Upon agreeing to deploy 5,500 troops to Rwanda on May 17, 1994, Resolution 918 of the United Nations Security Council expressed the "urgent need for coordinated international action to alleviate the suffering of the Rwandan people." Had such action been taken six weeks earlier, it's possible the tiny, landlocked African country wouldn't be etched into 20th century history as a synonym for genocide. Simply put, for all of their good intentions, the United Nations and its member states were too late the tinderbox of regional political rivalries was lit on April 6, the day that Rwandan president Juvénal Habyarimana's airplane was shot down while on approach to the Kigali airport. A member of the country's Hutu majority, Habyarimana was engaged in peace accords with political rival Paul Kagame and his Tutsi-dominated Rwandese Patriotic Front (RPF). To this day, it remains unclear whether it was Hutu radicals or Tutsi rebels who shot down the plane, but the result was virtually a fait accompli. Bolstered by the Hutu-run RTLM radio, the local Hutu militia the Interhamwe, or "those who stand together" began systematically killing both members of the country's Tutsi minority and liberal-minded Hutus. Meanwhile, the Armed Forces of Rwanda (FAR) did little to interfere with the Interhamwe, far more concerned that Habyarimana's assassination was a prelude to an invasion by the RPF rebels. Even worse, while westerners were rapidly evacuated, the United Nations Assistance Mission for Rwanda (UNAMIR) found its already modest force reduced to a mere 260 soldiers with strict rules of engagement. Citizens of Kigali who could hide, did and many wound up as unexpected guests at the luxurious Hotel de Mille Collines.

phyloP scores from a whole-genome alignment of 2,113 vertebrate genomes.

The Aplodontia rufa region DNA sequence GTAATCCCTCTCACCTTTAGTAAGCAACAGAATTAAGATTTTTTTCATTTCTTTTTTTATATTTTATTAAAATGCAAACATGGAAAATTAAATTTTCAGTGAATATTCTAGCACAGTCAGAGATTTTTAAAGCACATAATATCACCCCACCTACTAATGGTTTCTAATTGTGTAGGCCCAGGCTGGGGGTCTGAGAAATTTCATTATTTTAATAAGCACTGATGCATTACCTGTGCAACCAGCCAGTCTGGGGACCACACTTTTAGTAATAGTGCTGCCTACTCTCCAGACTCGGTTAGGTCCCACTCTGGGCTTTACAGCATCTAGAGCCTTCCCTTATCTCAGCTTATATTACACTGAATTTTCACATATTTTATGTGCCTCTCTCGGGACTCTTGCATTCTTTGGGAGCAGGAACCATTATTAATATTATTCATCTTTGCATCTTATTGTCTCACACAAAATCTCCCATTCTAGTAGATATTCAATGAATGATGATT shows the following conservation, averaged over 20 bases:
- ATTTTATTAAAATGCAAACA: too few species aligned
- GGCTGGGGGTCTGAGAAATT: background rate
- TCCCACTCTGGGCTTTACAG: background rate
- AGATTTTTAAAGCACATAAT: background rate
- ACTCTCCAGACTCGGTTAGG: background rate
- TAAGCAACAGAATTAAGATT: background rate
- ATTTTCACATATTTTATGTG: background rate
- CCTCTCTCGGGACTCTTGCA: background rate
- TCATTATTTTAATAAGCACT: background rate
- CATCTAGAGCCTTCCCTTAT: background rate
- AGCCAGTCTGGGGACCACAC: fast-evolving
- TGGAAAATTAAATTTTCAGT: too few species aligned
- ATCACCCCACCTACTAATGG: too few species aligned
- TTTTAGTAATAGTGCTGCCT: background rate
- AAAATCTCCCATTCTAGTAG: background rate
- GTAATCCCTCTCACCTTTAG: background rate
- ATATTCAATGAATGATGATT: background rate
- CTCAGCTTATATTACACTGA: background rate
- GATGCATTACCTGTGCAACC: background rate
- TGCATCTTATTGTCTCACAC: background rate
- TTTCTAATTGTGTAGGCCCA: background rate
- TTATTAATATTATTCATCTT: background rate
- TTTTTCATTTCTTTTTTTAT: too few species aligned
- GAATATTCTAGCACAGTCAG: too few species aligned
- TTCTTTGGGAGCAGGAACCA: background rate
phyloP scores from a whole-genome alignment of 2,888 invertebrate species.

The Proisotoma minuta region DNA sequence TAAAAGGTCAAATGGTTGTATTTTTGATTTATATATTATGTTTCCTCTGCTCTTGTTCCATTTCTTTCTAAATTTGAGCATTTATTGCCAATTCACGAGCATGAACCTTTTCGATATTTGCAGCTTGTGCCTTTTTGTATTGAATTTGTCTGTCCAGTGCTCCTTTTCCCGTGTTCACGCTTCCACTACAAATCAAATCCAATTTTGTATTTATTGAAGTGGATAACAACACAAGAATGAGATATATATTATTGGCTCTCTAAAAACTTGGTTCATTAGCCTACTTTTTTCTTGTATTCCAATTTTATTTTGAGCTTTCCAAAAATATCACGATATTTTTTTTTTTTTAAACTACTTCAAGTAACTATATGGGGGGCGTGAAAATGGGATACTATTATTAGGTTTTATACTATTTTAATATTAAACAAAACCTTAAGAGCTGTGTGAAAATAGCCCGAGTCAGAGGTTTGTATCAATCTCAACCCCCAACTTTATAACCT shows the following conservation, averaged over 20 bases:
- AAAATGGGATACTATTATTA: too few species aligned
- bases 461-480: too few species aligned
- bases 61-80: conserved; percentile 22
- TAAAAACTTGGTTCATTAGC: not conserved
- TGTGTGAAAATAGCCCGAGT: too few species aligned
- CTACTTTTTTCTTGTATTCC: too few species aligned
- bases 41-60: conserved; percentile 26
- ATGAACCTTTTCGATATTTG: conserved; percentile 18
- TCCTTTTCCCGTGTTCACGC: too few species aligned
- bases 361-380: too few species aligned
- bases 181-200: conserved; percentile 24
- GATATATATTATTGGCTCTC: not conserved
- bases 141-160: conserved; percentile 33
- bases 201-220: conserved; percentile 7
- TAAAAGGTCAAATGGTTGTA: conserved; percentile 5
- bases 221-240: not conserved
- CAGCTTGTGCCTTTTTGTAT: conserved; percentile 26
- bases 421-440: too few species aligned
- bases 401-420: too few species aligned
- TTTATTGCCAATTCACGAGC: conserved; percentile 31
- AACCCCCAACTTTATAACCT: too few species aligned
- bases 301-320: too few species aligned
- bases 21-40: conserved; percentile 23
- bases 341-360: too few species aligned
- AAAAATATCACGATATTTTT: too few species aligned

Don Cheadle stars in Hotel Rwanda as Paul Rusesabagina, the house manager of the Hotel de Mille Collines. A Hutu, Paul has little interest in local politics, although he's shrewd enough to show an interest in local politicians, military leaders, and foreign dignitaries. Happy to ply them with single-malt scotch and Cuban cohibas, he presents the Mille Collines as an oasis in the desert, where westerners can enjoy the familiar comforts of home while locals can bask in its relative opulence. But Paul's deference also is designed to curry favor. Far from naive, he understands that the rule of law in Rwanda is often a question of power, and he's spent the better part of his career building up good relations with as many influential people as possible, hoping that someday, if he needs protection, his good reputation will secure himself, his wife Tatiana (Sophie Okonedo), and his three children. But despite his knack at the subtle art of human relations, Paul fails to suspect the horror that awaits his country after the death of President Habyarimana. Even when a neighbor is taken away in the dead of night by the Armed Forces, Paul places his faith in the government, his corporate employer Sabena, the United Nations, and the west, only to discover that the help he believes will arrive is still far distant. Resorting to street-level politics, Paul negotiates with FAR Gen. Bizimungo (Fana Mokoena) and Interhamwe leader George Rutaganda (Hakeem Kae-Kazim) for protection and supplies. But with nearly 1,000 "guests" hiding in his hotel mostly Tutsi refugees he realizes that time is the one commodity he can't buy forever.